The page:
If you've ever played a racing video game, odds are you're familiar with the genre's notoriously broken AI: When computer-controlled cars fall behind, they have a tendency to become more aggressive, or spontaneously get faster, and then you lose. Y'know, realism.
That could all change with the next generation of racers. Forza 5 developer Turn 10 has designed the next installment of its racing franchise to move away from the predictability of racing opponents and instead replace it with real human intelligence—and error. Creative director Dan Greenawalt told OXM that the "drivatars" of Forza 5 were "trained by real people" to allow them to accurately mimic professional drivers—and more impressively, to learn from the player actions. "So when gamers cut corners, the Drivatar will learn where to do it and how to do it appropriately," he continued. "We didn't train it to run into you."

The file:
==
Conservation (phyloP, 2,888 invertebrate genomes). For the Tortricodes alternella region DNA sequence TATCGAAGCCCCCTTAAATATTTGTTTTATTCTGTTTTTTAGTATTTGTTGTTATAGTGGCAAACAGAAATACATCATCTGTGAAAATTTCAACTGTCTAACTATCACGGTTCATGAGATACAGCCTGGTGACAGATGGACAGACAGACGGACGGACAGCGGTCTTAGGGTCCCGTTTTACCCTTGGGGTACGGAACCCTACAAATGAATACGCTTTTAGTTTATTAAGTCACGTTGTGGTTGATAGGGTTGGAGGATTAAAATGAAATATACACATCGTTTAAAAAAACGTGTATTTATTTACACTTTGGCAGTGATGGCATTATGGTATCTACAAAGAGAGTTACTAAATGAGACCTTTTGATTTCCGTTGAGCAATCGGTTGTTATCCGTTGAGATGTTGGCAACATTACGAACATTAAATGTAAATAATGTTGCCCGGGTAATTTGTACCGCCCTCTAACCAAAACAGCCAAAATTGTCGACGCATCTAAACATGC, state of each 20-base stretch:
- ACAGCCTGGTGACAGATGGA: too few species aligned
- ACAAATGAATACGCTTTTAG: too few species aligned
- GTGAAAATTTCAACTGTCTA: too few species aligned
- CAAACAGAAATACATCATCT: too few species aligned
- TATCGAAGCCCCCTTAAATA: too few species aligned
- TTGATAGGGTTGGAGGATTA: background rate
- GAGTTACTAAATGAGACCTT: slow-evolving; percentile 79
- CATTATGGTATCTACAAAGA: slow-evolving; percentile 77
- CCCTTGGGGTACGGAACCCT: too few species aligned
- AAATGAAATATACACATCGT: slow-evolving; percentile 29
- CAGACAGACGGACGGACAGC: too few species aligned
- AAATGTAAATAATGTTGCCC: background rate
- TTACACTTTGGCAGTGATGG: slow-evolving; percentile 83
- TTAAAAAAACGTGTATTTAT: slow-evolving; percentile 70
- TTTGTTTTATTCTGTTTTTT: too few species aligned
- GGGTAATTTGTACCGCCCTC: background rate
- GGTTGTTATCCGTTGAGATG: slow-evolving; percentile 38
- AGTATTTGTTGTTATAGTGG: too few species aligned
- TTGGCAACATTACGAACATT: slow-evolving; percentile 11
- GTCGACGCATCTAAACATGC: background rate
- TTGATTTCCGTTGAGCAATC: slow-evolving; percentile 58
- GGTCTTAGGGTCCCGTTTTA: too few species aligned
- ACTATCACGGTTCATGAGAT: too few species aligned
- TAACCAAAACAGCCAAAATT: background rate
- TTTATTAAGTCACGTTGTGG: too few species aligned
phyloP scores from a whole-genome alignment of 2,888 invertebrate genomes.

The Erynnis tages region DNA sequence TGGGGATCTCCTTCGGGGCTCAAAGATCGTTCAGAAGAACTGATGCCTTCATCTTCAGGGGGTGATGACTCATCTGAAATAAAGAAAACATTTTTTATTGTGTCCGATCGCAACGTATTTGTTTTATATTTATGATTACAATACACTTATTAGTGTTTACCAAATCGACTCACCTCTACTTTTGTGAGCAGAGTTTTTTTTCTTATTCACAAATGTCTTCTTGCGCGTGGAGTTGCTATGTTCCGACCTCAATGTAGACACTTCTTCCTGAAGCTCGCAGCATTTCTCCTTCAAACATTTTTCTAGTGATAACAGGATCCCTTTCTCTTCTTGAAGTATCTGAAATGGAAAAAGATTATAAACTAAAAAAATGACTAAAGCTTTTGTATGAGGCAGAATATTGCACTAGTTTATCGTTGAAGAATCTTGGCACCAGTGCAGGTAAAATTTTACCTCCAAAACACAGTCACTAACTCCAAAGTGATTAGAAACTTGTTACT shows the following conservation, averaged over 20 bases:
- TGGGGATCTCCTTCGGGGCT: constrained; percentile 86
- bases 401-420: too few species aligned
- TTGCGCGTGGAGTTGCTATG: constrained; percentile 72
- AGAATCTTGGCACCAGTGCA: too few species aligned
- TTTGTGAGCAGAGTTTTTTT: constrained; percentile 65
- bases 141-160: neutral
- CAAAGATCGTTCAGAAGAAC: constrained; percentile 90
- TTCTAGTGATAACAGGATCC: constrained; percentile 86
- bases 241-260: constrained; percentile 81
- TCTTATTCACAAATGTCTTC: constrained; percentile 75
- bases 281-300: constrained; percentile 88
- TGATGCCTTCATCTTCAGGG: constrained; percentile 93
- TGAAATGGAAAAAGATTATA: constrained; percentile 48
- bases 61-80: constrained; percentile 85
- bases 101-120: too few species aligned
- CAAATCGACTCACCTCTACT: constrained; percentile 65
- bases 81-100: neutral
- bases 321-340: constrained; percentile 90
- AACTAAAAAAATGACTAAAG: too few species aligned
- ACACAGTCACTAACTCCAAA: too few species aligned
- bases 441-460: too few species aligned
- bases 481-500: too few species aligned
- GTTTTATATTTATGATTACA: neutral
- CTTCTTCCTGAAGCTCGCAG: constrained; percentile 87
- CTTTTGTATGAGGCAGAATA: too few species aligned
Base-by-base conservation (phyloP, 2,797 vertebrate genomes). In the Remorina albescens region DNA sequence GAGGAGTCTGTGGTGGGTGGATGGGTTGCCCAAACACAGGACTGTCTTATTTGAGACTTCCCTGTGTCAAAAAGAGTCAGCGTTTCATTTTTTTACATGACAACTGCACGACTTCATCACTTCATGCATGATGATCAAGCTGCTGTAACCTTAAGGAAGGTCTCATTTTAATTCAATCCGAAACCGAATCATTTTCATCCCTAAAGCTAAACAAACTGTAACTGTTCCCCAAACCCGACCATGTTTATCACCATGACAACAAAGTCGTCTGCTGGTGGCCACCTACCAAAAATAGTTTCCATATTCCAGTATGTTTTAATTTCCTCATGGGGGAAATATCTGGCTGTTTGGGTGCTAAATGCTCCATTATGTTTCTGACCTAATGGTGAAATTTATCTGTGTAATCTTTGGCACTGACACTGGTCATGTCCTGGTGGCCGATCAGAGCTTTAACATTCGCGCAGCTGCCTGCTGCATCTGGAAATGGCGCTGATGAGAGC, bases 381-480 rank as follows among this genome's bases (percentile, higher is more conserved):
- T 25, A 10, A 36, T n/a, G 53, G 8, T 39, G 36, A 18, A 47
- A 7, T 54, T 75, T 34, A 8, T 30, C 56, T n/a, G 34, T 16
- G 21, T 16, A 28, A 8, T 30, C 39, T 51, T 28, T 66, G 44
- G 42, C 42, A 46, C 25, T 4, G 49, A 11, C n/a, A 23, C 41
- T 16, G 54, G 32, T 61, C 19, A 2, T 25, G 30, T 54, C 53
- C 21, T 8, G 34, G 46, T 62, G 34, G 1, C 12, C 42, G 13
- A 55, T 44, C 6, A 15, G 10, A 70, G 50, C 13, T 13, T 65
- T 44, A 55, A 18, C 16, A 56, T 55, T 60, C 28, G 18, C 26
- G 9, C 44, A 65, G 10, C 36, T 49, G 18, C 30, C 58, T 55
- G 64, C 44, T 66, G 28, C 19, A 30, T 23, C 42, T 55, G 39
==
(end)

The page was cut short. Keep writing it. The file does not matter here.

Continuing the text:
This is an impressive technical feat, but more noteworthy is what it means for the Forza series, and sports and racing games as a whole. The fact that a long-running racing game like Forza has turned to real drivers for game design comes on the heels of the increased focus on immersion found in games like NBA and Madden, and for the same reason: Players expect realism—be it on the court or in the cockpit—from sports games. The upside of the Forza innovation is that clever, well-timed drifts and slipstreams will no longer be trumped by an unfair spike in speed. The downside is that you have one fewer excuse for losing.